Study Finds Rampant Distracted Driving
Zendrive, a San Francisco-based tech company, tracked use of cellphones in cars. "Of the 2.3 million drivers it monitored over 5.6 billion miles, some 12 percent were characterized as mobile-phone addicts—calling, texting or scrolling through apps three times more than the average driver," reports Kyle Stock. Zendrive writes that these "addicts" are more common in the American South where the percentage is closer to 17 percent.
This information is particularly interesting in a time when roads are becoming more dangerous. "After decades of gradual declines, U.S. road deaths surged by 14.4 percent between 2014 and 2016. The largest fatality spikes were among pedestrians, cyclists and motorcyclists, all of whom are relatively easy to miss from behind the wheel for a driver glancing at a text message," Stock writes.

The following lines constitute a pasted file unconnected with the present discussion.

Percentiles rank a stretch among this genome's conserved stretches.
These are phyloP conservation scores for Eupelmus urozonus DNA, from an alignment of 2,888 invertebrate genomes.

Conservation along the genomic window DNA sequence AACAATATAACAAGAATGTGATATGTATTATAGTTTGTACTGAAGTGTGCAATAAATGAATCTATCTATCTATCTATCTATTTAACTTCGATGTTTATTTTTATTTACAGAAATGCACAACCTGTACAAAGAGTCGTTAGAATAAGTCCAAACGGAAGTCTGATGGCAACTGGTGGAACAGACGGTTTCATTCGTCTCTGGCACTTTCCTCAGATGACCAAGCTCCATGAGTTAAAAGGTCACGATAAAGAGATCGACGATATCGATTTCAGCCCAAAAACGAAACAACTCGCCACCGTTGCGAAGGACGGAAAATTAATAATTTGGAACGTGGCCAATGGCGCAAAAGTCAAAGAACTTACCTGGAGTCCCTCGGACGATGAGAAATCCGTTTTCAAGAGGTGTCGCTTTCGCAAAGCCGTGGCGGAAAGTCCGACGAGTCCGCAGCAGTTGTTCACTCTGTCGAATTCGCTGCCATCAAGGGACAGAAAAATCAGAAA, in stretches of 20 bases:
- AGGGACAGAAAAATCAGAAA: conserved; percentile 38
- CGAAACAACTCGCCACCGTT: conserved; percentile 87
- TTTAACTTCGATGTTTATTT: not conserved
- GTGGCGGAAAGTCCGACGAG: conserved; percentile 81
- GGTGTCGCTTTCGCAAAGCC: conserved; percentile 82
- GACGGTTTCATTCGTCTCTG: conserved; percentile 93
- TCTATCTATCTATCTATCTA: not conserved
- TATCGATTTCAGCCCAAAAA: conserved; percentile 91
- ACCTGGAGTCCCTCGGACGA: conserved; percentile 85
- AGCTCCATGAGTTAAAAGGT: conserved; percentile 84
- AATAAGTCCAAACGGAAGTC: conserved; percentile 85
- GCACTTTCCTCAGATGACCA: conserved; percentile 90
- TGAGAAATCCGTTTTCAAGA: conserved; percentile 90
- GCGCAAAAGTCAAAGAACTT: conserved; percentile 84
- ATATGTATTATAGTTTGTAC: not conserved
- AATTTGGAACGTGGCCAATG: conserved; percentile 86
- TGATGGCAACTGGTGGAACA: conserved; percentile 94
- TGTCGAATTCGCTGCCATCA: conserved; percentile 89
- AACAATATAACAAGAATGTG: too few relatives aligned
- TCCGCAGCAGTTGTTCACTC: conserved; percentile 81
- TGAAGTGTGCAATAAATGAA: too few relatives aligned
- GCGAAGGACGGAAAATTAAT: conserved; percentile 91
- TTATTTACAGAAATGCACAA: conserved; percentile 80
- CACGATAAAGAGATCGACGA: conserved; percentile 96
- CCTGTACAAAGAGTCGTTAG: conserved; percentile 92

Still, it's hard to know how much more dangerous these drivers are, or if this behavior is the threshold for dangerous behavior. Anyone who has waited for a bus at a busy intersection and watched texting drivers go by can see that the problem goes beyond 12 percent of the population.